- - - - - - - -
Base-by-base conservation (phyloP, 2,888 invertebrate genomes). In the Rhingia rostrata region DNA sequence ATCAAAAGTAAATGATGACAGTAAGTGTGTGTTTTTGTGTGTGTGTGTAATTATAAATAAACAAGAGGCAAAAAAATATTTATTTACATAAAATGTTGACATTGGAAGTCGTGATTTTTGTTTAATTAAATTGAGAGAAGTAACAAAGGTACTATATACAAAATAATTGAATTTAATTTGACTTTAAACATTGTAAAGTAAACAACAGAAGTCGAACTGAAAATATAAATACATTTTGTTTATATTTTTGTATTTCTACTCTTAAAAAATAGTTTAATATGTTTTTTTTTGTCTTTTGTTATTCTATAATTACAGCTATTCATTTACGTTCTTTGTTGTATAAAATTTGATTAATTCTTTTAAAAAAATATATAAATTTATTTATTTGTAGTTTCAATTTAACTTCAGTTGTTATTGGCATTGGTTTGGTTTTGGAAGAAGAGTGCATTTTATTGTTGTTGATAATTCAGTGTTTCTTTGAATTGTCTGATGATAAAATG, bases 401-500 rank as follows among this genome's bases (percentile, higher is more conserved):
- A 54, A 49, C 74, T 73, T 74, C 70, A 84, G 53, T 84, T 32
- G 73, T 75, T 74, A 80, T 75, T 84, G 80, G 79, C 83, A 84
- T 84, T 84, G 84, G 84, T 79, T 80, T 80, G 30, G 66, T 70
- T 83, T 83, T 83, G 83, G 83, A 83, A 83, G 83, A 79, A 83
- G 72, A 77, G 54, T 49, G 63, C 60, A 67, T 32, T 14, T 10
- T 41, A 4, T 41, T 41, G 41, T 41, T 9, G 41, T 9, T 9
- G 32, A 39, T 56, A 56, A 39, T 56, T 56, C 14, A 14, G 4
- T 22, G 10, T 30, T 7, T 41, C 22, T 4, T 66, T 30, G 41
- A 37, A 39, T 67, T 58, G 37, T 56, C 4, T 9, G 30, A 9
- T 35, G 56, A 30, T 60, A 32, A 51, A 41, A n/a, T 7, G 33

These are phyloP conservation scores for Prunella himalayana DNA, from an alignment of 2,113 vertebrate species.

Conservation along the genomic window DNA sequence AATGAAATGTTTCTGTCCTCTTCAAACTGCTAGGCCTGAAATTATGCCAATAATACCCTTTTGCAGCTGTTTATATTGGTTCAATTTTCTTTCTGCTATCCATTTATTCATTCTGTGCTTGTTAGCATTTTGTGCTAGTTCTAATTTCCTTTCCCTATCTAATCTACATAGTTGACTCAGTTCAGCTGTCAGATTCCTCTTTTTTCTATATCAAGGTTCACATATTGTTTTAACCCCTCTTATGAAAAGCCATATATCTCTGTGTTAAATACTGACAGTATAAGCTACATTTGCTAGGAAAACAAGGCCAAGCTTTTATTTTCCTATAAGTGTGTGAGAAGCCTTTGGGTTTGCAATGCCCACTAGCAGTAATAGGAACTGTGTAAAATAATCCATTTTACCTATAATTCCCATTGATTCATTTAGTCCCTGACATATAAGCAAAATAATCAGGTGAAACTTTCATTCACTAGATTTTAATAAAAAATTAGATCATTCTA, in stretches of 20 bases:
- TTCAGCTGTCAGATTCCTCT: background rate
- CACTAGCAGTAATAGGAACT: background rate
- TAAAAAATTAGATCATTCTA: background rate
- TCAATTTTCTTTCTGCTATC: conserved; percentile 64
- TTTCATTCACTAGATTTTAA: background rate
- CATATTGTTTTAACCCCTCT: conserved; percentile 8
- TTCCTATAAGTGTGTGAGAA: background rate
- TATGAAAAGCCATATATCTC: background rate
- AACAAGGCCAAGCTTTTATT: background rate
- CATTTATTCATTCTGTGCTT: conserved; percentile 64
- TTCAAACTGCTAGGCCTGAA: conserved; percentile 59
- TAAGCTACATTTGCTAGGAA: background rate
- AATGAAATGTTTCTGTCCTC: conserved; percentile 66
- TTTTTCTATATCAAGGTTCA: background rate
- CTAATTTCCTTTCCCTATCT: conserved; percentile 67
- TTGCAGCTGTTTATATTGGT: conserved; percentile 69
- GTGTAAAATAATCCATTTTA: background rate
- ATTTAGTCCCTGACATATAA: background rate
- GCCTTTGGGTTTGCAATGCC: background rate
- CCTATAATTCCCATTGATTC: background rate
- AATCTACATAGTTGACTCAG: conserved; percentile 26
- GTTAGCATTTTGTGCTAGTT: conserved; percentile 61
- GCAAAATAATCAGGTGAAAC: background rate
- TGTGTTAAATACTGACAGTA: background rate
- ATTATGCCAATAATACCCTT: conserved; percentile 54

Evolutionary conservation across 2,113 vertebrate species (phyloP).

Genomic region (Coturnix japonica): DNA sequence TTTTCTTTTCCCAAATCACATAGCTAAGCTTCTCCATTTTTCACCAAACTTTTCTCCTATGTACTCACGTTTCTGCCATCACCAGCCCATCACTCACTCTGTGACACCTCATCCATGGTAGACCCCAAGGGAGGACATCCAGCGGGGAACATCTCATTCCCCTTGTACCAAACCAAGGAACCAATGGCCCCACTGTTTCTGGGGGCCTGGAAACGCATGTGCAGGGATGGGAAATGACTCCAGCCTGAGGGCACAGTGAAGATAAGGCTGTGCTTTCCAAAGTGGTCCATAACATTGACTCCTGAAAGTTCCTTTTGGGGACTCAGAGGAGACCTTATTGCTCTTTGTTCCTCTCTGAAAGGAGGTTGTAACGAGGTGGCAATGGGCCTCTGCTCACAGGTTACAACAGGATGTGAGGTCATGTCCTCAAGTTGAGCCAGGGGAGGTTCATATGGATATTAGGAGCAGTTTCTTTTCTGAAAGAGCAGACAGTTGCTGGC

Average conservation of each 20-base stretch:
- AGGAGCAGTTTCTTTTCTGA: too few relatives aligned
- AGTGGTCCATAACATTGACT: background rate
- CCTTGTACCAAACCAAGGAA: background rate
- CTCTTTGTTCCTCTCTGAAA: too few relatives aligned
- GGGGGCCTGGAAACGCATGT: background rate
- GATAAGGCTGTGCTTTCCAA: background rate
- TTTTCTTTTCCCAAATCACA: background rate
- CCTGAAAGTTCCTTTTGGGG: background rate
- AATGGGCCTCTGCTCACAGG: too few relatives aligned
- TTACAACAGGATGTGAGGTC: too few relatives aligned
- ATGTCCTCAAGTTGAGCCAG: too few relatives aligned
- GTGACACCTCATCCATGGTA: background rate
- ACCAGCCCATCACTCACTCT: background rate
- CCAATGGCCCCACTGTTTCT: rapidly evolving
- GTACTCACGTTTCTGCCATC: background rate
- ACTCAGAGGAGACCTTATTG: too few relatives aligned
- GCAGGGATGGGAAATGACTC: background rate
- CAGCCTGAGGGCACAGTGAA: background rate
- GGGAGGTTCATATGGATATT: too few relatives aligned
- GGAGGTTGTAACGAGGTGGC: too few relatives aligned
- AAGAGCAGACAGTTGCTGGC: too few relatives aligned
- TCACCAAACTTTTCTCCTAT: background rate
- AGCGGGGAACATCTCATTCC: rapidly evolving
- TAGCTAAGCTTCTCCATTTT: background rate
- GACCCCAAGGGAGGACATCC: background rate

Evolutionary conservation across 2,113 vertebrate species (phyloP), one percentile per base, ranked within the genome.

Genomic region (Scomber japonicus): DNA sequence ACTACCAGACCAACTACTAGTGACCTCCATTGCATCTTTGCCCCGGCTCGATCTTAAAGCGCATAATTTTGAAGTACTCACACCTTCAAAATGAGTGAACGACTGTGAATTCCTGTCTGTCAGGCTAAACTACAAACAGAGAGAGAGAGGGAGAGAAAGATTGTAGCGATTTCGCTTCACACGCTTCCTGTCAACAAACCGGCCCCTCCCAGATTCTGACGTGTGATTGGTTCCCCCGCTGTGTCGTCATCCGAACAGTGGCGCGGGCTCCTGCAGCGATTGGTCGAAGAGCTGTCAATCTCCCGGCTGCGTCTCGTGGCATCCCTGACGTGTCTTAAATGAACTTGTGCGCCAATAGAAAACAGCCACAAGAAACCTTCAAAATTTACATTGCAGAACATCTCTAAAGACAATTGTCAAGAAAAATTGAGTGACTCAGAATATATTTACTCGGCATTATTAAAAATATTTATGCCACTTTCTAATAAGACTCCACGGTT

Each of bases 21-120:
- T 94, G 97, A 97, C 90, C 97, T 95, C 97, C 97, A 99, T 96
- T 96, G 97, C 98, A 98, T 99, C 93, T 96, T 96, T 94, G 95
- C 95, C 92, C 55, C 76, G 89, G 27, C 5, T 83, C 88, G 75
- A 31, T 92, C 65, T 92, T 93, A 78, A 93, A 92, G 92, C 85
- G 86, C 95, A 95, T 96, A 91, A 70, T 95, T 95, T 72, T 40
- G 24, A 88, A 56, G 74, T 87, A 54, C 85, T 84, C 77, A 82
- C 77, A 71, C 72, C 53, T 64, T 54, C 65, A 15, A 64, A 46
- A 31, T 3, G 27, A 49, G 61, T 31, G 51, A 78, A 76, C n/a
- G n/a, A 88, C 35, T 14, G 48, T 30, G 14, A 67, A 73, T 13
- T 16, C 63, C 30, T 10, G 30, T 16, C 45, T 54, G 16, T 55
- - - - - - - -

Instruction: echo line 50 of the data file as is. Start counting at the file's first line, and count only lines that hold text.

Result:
- AATGGGCCTCTGCTCACAGG: too few relatives aligned